Any further drug reactions in this patient group should be
reported to the regulatory authorities in your own country.
name is Jayne Hughes and I am Mum to Amy who had CS/XRCC4
and I founded Amy and Friends.
It is a pleasure meeting and helping families. I am so
grateful to have had Amy and so many wonderful
children/young people in my life.
Molecular biologist working at
the Institute of Molecular Genetics CNR in Pavia, Italy.
Her research activity is focused on the identification of
novel disease genes responsible for trichothiodistrophy
(TTD), Cockayne Syndrome (CS) and xeroderma pigmentosum
She is involved in several research projects aimed at
identifying the molecular pathways whose alteration may
explain the premature aging, neurodegeneration and
carcinogenesis events that differentially characterize
patients affected by TTD, CS or XP.
Arjan F. Theil received his Ph.D. in 2014 from the Erasmus
University Medical Centre in Rotterdam, The Netherlands,
where he studied mammalian nucleotide excision repair
(NER) and biological function of a several key NER
proteins. Currently, he works as a scientist in the group
of Prof.Dr. Wim Vermeulen at the Department of Molecular
Genetics & Oncode Institute, Erasmus University Medical
Centre, Rotterdam, The Netherlands.
His research focuses on the molecular mechanism and
regulation of nucleotide excision repair. He makes use of
mammalian cells to study pathogenic mutations in NER genes
and their impact on health and disease.
Dr. Arjan F. Theil is also consultant scientist for the
multi-disciplinary clinic for DNA repair syndromes at the
Erasmus Medical Centre, Rotterdam, The Netherlands. Our
service includes next to certified diagnostic tests also
research-based genetic analysis and functional studies for
syndromes with inherited defects in DNA repair processes,
offered to clinicians and researchers around the world.
Laboratories of Genetic Diagnosis, Strasbourg University
Medical Genetic Laboratory, Faculty of medicine,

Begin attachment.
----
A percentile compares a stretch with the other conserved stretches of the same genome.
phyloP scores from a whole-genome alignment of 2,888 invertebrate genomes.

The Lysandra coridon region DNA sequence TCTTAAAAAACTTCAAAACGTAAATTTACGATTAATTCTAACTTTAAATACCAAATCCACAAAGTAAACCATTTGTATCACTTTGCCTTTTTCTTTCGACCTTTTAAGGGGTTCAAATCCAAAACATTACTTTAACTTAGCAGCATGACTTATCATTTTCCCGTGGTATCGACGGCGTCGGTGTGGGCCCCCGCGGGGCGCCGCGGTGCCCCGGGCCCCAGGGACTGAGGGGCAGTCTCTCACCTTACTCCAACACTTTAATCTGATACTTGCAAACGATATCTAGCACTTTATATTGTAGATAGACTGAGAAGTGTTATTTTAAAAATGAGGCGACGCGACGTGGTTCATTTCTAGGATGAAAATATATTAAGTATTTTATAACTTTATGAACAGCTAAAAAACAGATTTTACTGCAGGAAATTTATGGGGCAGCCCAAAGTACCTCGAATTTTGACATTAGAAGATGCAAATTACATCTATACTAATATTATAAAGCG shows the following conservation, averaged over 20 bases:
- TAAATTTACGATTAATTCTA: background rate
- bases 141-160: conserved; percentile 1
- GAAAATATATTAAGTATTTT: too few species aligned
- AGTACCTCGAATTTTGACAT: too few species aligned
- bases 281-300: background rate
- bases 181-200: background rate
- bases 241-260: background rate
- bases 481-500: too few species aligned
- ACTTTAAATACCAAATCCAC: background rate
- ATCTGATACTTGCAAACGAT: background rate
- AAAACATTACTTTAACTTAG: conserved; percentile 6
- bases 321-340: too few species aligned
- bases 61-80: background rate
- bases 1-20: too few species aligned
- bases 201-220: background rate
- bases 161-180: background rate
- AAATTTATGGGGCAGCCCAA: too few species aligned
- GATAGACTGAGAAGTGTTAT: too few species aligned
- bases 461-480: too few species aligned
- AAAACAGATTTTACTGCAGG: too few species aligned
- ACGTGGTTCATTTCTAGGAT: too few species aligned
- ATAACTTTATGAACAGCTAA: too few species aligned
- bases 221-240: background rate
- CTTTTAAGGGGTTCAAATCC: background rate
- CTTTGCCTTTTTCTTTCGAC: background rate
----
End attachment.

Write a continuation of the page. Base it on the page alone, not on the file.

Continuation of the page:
Molecular diagnosis of Cockayne syndrome and other DNA
Translational research on DNA repair and transcription
Alan Lehmann: Cockayne Syndrome
I started doing laboratory research on cells from patients
with CS in the late 1970’s. From that work I was able to
devise a cellular diagnostic test to either definitively
confirm or exclude a diagnosis of CS.
This is the “Recovery of RNA synthesis” or RRS test, that
we and others are still using today.
I am now semi-retired, and although I no longer run a
research lab, we still do diagnostic testing for CS and
I am consultant scientist for the CS/TTD clinic in London.
Martijn S. Luijsterburg
Leiden University Medical Center (LUMC)
Department of Human Genetics
We are a basic research laboratory and we aim to
understanding the role of the human Cockayne syndrome (CS)
proteins in DNA repair and beyond. We employ genome-wide
proteomic and genetic screens to identify modifiers of
CS-mediated pathways with the goal to understand the
molecular origin of Cockayne syndrome, which will
ultimately enable the first steps toward possible
We also, through our clinical genetics department, provide
possibilities for molecular CS testing through exome
sequencing, and we work together with clinicians to better
understand specific cases-of-interest by performing
in-depth functional studies on patient-derived